Exploitations and malware report from Fortiguard Center - December 2008 edition

Top 10 Exploitations

Top 10 exploitation attempts detected for this period, ranked by vulnerability traffic. Percentage indicates the portion of activity the vulnerability accounted for out of all attacks reported in this edition. Severity indicates the general risk factor involved with the exploitation of the vulnerability, rated from low to critical. Critical issues are outlined in bold:
RankVulnerabilityPercentageSeverity
1Trojan.Storm.Worm.Krackin.Detection59.5High
2MS.IIS.Web.Application.
SourceCode.Disclosure
2.5Medium
3Danmec.Asprox.SQL.Injection2.0High
4TCP.PORT01.8Low
5SSLv3.SessionID.Overflow1.6High
6MS.Exchange.Mail.Calender.Buffer.Overflow0.8High
7MS.Network.Share.Provider.Unchecked.
Buffer.DoS
0.8High
8MS.IE.HTML.Attribute.Buffer.Overflow0.8High
9MS.SQL.Server.Insert.Statements.
Privilege.Elevation
0.7High
10MS.SMB.DCERPC.SRVSVC.
PathCanonicalize.Overflow
0.6High

Norman: Summing up 2008 and predictions for 2009

Introduction

In this security article we will focus on the security trends that could be observed during 2008, and will also briefly try to look into the crystal ball to see what can be expected in 2009.

That Was the Year That Was

2008: Another year with no MAJOR incidents - but a plethora of minor

The days seem to have passed when a retrospective look upon the year that has passed could be summed up in a few major events. No particularly big incidents happened in the year that is now coming to its closing.

This does not mean that the Internet community had a quiet and safe year - quite the contrary, actually. In later years we have seen a shift in the types of malware from "a few" major to an almost over-complex amount of malware.

Phishing and spam attacks strike Twitter users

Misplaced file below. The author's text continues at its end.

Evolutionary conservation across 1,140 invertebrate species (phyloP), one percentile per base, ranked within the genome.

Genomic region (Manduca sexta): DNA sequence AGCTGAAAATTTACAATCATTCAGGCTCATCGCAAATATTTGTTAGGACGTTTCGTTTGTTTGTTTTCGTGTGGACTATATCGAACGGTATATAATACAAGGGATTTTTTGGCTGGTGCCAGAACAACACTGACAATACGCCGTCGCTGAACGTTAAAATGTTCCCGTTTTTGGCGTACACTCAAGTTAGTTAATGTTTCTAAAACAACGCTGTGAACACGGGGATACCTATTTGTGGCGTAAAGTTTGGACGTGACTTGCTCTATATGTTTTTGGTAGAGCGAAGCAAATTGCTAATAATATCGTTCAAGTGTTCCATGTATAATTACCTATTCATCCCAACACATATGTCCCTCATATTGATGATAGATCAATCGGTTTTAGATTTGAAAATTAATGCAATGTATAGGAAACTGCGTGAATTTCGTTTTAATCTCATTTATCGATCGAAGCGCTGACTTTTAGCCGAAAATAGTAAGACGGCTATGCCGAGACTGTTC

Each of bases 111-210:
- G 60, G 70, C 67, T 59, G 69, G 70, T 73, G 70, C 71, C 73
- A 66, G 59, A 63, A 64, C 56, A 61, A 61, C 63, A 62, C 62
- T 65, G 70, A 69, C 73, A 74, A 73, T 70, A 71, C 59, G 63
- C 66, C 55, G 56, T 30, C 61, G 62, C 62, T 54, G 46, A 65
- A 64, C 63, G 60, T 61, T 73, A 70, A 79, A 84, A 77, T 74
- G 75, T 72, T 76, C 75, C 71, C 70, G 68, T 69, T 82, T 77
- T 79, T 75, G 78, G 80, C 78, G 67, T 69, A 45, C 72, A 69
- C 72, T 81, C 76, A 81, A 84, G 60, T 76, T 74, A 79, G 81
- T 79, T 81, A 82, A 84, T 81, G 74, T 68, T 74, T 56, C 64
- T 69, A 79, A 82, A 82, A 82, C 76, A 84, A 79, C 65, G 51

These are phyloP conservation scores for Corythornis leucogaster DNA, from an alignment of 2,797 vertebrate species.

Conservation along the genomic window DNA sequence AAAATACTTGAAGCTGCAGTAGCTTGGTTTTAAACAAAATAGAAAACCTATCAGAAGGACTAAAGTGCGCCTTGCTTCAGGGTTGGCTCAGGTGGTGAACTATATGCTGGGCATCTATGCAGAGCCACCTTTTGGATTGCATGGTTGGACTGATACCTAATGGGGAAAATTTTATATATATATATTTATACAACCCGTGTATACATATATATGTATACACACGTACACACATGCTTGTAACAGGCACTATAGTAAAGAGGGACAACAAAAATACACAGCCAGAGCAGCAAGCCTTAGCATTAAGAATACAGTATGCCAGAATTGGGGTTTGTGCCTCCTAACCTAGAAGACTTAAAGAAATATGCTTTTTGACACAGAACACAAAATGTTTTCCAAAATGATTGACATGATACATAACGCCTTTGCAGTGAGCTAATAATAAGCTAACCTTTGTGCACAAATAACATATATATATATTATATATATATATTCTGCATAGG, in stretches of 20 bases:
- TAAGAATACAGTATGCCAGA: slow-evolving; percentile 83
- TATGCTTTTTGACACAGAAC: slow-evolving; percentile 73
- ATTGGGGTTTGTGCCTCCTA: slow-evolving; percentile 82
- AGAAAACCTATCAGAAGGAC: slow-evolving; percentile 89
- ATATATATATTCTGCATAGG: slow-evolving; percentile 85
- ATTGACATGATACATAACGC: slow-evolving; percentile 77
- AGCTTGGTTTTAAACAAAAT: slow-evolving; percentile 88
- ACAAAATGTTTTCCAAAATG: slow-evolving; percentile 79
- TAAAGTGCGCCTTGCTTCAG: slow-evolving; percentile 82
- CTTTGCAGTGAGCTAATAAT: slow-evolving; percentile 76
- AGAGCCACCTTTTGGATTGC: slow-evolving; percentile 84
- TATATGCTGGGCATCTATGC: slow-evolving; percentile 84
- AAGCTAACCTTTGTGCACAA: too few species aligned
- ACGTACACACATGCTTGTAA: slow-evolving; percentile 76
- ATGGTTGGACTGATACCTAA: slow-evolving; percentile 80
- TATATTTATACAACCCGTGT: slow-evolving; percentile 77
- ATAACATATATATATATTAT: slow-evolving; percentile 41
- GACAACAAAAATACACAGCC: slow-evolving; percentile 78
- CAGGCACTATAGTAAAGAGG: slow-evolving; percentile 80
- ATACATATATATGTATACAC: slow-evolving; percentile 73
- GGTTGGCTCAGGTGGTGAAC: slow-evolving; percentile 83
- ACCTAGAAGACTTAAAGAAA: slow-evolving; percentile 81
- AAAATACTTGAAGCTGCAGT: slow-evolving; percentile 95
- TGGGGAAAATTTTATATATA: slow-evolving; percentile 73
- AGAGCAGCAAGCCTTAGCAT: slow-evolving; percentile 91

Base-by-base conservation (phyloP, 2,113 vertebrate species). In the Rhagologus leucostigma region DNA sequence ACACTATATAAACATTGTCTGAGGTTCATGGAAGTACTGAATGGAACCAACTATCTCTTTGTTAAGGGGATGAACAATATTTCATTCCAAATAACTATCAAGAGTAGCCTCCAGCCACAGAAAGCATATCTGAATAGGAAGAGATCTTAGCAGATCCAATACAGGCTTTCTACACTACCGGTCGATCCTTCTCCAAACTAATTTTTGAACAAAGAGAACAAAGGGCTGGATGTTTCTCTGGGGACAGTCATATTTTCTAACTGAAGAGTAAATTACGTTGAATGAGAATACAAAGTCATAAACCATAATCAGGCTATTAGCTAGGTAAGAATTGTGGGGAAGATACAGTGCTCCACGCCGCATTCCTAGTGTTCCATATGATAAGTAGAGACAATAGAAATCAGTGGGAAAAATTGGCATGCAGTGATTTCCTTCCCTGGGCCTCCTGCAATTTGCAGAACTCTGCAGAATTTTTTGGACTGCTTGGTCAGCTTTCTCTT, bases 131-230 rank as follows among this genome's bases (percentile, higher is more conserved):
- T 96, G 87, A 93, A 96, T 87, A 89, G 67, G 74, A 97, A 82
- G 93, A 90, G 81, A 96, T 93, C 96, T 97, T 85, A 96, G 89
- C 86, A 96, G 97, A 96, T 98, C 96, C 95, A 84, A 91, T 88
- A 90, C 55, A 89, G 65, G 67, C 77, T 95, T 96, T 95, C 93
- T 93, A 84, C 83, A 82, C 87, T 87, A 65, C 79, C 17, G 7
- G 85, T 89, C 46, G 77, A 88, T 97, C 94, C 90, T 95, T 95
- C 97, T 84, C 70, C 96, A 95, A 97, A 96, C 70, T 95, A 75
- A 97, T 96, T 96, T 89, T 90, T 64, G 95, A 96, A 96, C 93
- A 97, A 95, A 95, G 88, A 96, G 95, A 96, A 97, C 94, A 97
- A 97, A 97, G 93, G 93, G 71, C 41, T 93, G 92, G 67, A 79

IT security and control firm Sophos has warned members of Twitter to be on their guard against an evolving attack which threatens to steal personal information from them.

Thousands of Twitter users are reporting having received direct messages from friends inviting them to visit a website. Sometimes the lure claims that they could win an Apple iPhone, and on other occasions the messages have pretended to point to funny pictures or blog articles about the recipients.

Monthly Malware Statistics from Kaspersky Lab: December 2008

Two Top Twenties have been compiled from data provided by the Kaspersky Security Network (KSN) throughout December 2008.

The first Top Twenty is based on data collected by version 2009 antivirus products. The ranking is made up of the malicious programs, adware and potentially unwanted programs most frequently detected on users’ computers.
Position Change in position Name
1 0 Virus.Win32.Sality.aa
2 0 Packed.Win32.Krap.b
3 2 Trojan-Downloader.Win32.VB.eql
4 0 Worm.Win32.AutoRun.dui
5 New Trojan.HTML.Agent.ai
6 -3 Trojan-Downloader.WMA.GetCodec.c
7 10 Virus.Win32.Alman.b
8 12 Trojan.Win32.AutoIt.ci
9 -2 Packed.Win32.Black.a
10 New Worm.Win32.AutoIt.ar
11 3 Worm.Win32.Mabezat.b
12 3 Worm.Win32.AutoRun.eee
13 New Trojan-Downloader.JS.Agent.czm
14 Return Trojan.Win32.Obfuscated.gen
15 1 Email-Worm.Win32.Brontok.q
16 -3 Virus.Win32.VB.bu
17 -6 Trojan.Win32.Agent.abt
18 -8 Trojan-Downloader.JS.IstBar.cx